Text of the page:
Meet the Council Member: Susan Topping

Susan Topping is the Senior Director of Food, Policy, and Impact at the Capital Area Food Bank. She joined the Food Council in January 2019, and works closely with our Food Recovery and Access Working Group.

Susan became involved with our local food system when in college, after a representative came to her school to recruit recent graduates to come to DC and create more environmentally friendly systems at a soup kitchen called the Brethren Nutrition Program.  Upon arriving to participate in the program, Susan found that they really just needed someone to make the soup! She had a number of life changing interactions and developed relationships with the folks who came in to enjoy a meal and conversation.  Susan says, “The violence of living in poverty, as well as the simple acts of love shown from people being people was extraordinary. Through all of this, I still wanted to find a way to incorporate simple living conservation into the food system, increasing health and decreasing waste.”

This experience encouraged Susan to seek career opportunities that would combine the worlds of environmentalism and social justice through food and relationships. After working for a few nonprofits, on farms, for the American Oceans Campaign (now Oceana) in Washington DC, and another food bank in Pennsylvania, Susan began working at Community Harvest.  Her role involved working with an onsite farmer to host educational classes and workshops at St. Elizabeth’s campus in Southeast Washington DC.  A few years later, she started working at the Capital Area Food Bank (CAFB), running the Anacostia Farmers Market.  Today, as the Senior Director of Food, Policy, and Impact, Susan leads the CAFB’s pilot programs that match food with other critical services such as healthcare, workforce development and education.  She works closely with the Nutrition Education, Service Insights and Advocacy Teams.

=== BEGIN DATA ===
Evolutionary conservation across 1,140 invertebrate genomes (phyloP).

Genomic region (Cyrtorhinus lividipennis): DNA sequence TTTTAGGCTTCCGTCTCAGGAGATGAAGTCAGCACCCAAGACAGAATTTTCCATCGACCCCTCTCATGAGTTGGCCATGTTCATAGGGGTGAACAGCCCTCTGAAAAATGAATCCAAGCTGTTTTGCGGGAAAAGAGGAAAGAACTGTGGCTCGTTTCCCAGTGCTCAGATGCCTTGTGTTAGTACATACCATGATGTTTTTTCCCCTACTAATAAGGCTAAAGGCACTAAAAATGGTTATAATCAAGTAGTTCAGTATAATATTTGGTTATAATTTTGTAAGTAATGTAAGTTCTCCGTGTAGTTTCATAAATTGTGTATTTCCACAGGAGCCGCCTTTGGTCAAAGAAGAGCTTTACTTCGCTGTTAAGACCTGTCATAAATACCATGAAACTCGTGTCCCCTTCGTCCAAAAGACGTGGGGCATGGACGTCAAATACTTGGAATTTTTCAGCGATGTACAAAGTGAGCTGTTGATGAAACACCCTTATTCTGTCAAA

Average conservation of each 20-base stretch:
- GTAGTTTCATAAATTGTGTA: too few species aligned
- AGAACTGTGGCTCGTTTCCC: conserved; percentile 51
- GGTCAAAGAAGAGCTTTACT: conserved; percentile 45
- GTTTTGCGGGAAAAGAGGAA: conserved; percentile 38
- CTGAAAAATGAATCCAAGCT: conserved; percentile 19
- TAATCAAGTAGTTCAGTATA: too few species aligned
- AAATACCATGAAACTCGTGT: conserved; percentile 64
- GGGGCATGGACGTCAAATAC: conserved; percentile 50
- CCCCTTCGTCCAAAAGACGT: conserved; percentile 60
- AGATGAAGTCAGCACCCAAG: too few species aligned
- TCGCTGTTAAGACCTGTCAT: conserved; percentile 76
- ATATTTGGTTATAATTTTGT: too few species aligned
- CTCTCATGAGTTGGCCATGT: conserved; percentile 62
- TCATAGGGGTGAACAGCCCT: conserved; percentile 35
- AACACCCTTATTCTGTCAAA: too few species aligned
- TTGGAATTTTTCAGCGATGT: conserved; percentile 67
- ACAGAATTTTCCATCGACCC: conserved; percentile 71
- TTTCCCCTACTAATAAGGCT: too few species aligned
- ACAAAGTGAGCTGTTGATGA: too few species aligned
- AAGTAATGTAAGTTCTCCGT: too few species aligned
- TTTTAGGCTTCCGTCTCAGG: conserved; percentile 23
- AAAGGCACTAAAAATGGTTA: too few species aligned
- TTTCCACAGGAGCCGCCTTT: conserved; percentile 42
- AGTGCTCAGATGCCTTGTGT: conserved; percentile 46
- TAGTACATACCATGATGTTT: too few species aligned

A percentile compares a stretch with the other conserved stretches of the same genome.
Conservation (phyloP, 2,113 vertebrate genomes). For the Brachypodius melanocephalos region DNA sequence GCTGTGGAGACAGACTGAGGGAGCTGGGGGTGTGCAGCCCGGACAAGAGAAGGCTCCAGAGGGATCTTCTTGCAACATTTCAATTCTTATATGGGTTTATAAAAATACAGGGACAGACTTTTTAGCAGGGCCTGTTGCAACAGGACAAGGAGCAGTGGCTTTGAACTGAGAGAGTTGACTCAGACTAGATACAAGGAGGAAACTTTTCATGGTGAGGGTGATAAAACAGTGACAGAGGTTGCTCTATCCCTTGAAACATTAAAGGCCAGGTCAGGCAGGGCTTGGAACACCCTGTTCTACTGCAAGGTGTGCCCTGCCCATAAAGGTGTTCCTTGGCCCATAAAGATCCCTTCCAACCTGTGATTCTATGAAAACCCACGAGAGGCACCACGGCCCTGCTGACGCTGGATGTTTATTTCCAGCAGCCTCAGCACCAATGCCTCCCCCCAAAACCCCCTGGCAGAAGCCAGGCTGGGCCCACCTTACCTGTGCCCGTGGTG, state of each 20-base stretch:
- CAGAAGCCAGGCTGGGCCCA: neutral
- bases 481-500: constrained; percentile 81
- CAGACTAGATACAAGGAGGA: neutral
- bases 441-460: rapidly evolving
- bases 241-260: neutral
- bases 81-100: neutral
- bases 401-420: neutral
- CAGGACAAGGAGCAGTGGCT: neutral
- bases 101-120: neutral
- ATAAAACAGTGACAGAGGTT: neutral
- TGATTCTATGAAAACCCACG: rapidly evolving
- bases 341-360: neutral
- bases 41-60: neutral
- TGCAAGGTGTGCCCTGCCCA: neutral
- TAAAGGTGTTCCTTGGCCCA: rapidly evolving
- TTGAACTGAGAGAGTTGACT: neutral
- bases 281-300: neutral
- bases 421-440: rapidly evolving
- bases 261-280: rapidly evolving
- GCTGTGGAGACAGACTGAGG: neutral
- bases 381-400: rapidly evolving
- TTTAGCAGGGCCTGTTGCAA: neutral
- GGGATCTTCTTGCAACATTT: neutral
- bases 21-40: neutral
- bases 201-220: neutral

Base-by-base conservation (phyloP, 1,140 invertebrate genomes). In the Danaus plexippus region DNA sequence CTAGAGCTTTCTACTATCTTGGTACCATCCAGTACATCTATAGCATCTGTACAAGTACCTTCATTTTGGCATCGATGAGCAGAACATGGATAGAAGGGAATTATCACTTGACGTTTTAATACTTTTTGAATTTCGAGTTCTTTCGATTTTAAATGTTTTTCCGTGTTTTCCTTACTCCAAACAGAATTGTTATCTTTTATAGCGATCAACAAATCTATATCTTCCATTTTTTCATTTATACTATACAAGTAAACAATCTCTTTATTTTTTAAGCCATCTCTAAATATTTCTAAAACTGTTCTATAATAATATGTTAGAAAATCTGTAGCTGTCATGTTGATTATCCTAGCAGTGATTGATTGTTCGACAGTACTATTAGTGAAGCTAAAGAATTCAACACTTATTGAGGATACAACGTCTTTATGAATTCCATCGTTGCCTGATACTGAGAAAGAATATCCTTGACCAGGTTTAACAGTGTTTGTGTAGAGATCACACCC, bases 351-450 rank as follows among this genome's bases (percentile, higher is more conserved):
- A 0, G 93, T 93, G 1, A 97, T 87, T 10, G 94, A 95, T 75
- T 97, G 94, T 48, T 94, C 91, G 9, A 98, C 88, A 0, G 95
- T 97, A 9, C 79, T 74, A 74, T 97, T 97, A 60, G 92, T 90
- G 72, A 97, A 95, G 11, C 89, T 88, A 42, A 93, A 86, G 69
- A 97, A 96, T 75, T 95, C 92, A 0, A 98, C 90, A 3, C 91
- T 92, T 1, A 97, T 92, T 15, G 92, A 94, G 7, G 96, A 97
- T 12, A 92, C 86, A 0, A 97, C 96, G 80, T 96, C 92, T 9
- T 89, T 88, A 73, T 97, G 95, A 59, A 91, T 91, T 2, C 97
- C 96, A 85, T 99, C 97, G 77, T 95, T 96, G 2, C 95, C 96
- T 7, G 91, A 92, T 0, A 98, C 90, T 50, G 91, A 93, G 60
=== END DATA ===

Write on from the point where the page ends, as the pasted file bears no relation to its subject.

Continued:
When asked what the greatest benefits and challenges of her job are, Susan said, “I feel so lucky to feel surrounded in my work by terribly impressive people – working with a huge network of organizations that are often run on a shoestring, yet the sky is the limit, due to their ability, relationships, dedication, and seemingly limitless generosity.  Working with community leaders that demonstrate the best in humanity is a gift each day.

Certainly challenges abound. The demand for healthy food is great and finding sustainable sources of healthy foods are critical to being able to ensure good nutrition gets to where it is needed most.  Also, making sure that our large and diverse community feels safe coming to get the help they need when they need it is critical to our community’s well being.”

Susan’s biggest hope for improving the food system would be for all individuals to be able to shop for healthy options at all grocery stores and farmers markets using their SNAP funds.  This would save on time, transportation, money and allow people to spend more time on their work and family rather than going from place to place trying to ensure they have enough food to meet their basic needs. Additionally, she hopes that healthcare settings and healthcare providers will work towards making the relationship between food choices and health impacts more explicit through facilitating easy access to nutrition counseling and healthy groceries on-site.

We are fortunate to learn from Susan’s experiences, expertise, and insights, and we thank her for her ongoing contributions to our work.